I knew a young man once who, as a child, was called aside by an elder and told that he would one day be great, that God had specially blessed him to do a great thing or work. He held these words in his heart, along with many other lesser words and ideas, and when he reached manhood more came forth to say the same and similar words to him, all of which he kept in his heart along with many other lesser ideas and words. When he reached middle age and no great thing had happened, he began to wonder, and he asked God what he had done to swerve from the path, and he told God that he was sorry, and he accepted his self-wrought fate with a great sadness in his heart, and he bowed his head in shame before his God. But God, in his own greatness from which all greatness springs, told him, in the middle of the night so as to make the time more poetic for the poetic soul who sought him—told him that the greatness promised would be holiness unseen by the world but seen by the saints and the angels. Therefore, he should cleave to God and strive for righteousness—he should make holiness his one passion, his one goal, his one work in life. He should leave the world and all rotten things in it—and all things in it are rotten. He should crave a burning heart, he should weep for his wrongs, and he should have faith that the promised holiness will come to pass. Further, he should live in joy and in the simplicity which that joy brings—and he should live in simplicity, and in the joy that simplicity brings. And as he lived thus, that holiness which he had faith to see—that holiness which he had always hoped for, now that he remembered the touches of God in his life from the time he was a young child—would come to pass even as the sun comes each morning, even as rest comes each night, even as words flow from the poet like rushing brooks, even as his heart burned as his God opened for him the Scriptures.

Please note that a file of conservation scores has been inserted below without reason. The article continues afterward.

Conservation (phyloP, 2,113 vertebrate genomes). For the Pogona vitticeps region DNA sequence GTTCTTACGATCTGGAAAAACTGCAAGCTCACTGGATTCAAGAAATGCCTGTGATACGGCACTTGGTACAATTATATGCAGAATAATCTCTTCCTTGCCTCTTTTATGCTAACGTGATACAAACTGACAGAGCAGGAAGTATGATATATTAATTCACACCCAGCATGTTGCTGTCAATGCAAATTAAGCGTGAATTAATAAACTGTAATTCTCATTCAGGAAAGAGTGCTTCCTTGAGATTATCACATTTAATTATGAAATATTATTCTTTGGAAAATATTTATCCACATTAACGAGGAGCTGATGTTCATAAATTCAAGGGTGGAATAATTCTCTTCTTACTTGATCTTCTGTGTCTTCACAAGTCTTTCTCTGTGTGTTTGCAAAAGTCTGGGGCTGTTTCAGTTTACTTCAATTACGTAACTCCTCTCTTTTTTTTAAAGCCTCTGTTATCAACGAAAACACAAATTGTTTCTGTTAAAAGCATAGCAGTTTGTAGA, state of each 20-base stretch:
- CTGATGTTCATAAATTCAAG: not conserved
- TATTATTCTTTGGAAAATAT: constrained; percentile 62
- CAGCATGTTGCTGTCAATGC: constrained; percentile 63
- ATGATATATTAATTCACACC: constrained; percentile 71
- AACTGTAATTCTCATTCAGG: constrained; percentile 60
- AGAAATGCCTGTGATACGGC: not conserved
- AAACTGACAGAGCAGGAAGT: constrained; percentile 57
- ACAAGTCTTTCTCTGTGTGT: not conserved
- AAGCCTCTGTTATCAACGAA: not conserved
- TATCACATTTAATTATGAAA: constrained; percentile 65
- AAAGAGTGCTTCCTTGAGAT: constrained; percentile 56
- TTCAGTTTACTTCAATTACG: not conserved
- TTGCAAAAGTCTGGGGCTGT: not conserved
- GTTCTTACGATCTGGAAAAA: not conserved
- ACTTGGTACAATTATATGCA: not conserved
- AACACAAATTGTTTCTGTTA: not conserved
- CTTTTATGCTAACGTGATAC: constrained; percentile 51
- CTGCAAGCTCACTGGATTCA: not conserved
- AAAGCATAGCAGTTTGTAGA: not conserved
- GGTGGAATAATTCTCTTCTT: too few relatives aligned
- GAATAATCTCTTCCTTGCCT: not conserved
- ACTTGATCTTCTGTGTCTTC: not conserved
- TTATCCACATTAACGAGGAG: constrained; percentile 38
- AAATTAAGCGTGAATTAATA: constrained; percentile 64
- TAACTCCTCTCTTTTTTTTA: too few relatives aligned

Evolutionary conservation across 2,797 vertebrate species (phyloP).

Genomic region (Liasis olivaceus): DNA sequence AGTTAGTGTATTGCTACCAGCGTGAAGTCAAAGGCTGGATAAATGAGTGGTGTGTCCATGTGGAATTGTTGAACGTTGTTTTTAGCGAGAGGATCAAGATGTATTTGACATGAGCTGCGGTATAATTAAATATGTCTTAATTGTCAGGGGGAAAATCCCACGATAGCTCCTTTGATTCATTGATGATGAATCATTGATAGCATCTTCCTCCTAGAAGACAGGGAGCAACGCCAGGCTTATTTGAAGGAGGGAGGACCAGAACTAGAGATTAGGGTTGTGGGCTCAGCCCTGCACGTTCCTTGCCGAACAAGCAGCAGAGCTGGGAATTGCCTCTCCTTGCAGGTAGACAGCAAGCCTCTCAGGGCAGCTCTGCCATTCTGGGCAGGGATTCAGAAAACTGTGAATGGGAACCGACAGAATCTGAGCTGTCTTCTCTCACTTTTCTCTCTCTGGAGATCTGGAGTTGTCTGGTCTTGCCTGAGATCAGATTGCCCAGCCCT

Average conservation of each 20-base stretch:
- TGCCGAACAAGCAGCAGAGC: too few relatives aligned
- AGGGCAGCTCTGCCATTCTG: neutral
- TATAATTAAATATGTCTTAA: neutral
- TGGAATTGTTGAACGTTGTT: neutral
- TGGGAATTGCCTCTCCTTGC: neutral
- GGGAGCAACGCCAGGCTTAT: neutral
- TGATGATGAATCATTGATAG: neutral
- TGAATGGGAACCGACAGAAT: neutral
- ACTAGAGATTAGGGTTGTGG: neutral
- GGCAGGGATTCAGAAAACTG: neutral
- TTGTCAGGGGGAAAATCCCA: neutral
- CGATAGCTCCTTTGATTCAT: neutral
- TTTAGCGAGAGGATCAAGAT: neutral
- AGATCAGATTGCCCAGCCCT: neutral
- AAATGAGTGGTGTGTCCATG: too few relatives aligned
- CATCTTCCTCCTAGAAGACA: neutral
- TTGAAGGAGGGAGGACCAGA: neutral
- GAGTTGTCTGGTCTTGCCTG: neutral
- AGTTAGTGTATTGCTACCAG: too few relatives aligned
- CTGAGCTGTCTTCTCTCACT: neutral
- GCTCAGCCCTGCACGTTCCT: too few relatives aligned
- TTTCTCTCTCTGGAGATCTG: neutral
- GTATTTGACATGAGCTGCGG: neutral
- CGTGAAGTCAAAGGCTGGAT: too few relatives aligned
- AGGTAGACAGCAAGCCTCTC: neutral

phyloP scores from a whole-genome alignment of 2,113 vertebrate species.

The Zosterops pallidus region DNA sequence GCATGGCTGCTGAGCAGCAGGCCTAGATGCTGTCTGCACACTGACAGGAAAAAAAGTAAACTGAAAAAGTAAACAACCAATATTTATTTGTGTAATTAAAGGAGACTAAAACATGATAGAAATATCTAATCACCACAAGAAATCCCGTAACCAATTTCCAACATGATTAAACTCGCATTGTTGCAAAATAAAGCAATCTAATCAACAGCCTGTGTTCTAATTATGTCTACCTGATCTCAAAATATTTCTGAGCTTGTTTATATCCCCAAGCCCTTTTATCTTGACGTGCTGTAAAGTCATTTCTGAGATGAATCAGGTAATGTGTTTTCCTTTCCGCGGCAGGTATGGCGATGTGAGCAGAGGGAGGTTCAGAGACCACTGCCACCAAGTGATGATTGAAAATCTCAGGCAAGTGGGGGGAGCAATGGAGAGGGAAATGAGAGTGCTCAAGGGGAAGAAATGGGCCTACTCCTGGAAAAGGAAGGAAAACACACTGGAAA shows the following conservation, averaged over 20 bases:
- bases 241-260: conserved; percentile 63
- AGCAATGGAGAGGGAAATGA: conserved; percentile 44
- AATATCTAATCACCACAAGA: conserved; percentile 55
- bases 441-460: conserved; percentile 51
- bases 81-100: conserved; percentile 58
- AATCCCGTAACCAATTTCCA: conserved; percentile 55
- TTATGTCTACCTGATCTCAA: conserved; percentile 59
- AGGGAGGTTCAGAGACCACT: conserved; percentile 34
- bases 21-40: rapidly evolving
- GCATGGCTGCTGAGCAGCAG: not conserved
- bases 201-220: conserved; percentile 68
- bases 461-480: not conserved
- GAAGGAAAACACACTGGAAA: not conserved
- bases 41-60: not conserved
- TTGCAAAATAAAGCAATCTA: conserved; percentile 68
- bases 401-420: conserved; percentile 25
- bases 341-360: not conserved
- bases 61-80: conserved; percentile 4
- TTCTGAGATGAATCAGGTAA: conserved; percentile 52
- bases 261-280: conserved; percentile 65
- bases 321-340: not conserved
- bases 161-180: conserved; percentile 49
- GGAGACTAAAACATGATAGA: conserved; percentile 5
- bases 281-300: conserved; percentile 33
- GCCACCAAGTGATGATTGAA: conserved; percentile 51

Come my holy godly light of love and let
death touch me gently dreamlike in the dusk
of cold and winter’s hearth-fire evening,
angels knocking gently at the door to say,
Come, the Lord, He’s waiting;
will not dine without you, loved one, come.